• DWG2506 Drawing: Social based strategies
  • DWG2507 Drawing: Conceptual studies 1
  • DWG2508 Drawing: Conceptual studies 2
  • DWG2509 Drawing: The body 1
  • DWG2511 Drawing: Anatomy 1
  • DWG3516 Drawing: Anatomy 2
  • DWG3518 Drawing: Advanced studies 2
  • DWG3519 Drawing: The body 2
  • FNA2003 3D digital modelling for artists
  • FNA2903 Art and design in film
  • FNA3903 Film practice
  • GLS1211 Contemporary glass practices
  • GLS2213 Contemporary glass sculpture
  • JWL1311 Jewellery practice and theory 1
  • JWL1312 Jewellery practice and theory 2
  • JWL2313 Jewellery practice and theory 3
  • JWL2314 Jewellery practice and theory 4
  • PHO1203 Photographic imaging
  • PHO1204 Digital imaging for contemporary art
  • PHO2202 Advanced digital photography
  • PHO2204 Video art and the moving image 1
  • PHO2207 Photographic processes
  • PHO2208 Photo light studio
  • PRM1001 The contemporary print: Etching and relief printmaking
  • PRM1511 Artists' books
  • PRM2401 Screenprinting and the contemporary poster
  • PRM2512 Artists' books 2
  • PTG1001 Painting introduction: Materials and methods
  • PTG2031 Abstraction and non-objective painting
  • PTG2032 Painting: Installation and the expanded field
  • PTG2033 Representational painting: Narrative and figuration
  • PTG2034 Sound and space: Dematerialised form
  • PTG2035 Interventions: Feminist and conceptual practices
  • SCU1021 Contemporary casting
  • SCU1022 Sculptural construction: Woodworking and welding
  • SCU2021 Advanced moulding and casting
  • SCU2022 Site specificity: Sculptural and installation interventions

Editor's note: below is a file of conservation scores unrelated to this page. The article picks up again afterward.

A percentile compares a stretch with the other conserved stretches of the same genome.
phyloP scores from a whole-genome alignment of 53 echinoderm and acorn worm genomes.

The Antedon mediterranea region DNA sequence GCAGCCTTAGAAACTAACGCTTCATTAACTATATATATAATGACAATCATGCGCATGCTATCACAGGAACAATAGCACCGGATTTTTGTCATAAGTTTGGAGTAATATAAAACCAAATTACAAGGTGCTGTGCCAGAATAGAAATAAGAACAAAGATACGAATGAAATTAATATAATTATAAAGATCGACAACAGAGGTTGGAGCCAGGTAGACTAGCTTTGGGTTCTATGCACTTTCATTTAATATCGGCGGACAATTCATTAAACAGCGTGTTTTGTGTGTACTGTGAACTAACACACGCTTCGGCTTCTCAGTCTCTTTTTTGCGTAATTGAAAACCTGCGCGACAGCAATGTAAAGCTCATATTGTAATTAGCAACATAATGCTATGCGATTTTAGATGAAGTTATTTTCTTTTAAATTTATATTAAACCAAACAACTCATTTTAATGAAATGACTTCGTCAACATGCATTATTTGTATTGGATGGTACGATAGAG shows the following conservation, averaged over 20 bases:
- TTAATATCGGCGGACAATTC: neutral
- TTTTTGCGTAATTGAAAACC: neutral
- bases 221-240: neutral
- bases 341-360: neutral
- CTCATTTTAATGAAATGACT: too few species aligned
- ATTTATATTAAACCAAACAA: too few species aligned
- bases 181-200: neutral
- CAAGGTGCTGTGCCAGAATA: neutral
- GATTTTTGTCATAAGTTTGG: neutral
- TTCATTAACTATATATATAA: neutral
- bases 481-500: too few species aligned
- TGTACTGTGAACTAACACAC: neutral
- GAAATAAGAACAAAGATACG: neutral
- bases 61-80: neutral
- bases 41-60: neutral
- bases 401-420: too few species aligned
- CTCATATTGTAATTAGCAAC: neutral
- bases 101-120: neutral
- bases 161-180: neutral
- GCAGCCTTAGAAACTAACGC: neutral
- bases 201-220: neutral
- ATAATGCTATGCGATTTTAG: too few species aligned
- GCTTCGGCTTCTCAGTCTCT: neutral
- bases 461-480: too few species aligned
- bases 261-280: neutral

Part D. Occupational health and safety study (0 points)

Students complete:

  • OHS1000 Introduction to art and design health and safety

Part E. Free elective study (48 points)

Electives may be chosen from units available in the Bachelor of Fine Art course. Elective units may also be used to sample from across the faculty and University, or to complete a major or minors from other courses so long as you have the prerequisites and there are no restrictions on enrolment in the units.

Free electives can be identified using the browse unitsbrowse units (http://www.monash.edu.au/pubs/handbooks/units/search) tool and indexes of unitsindexes of units (http://www.monash.edu.au/pubs/handbooks/units/) in the current edition of the Handbook. MajorsMajors (http://www.monash.edu.au/pubs/handbooks/aos/index-bydomain_type-major.html) and minorsminors (http://www.monash.edu.au/pubs/handbooks/aos/index-bydomain_type-minor.html) can also be identified using the Handbook indexes. The level of the unit is indicated by the first number in the unit code; undergraduate units are those that commence with the numbers 1-3. You may need permission from the owning faculty to enrol in some units taught by other faculties.

For students in a double degree course, some units required for the other degree are credited as electives towards the visual arts degree.

Progression to further studies

Students successfully completing the Bachelor of Fine Art may proceed to a one year honours program leading to the Bachelor of Fine Art (Honours). To be eligible to apply for entry into F3701 Bachelor of Fine Art (Honours), students must obtain a distinction grade average of 70 per cent or above in the final year of the undergraduate course.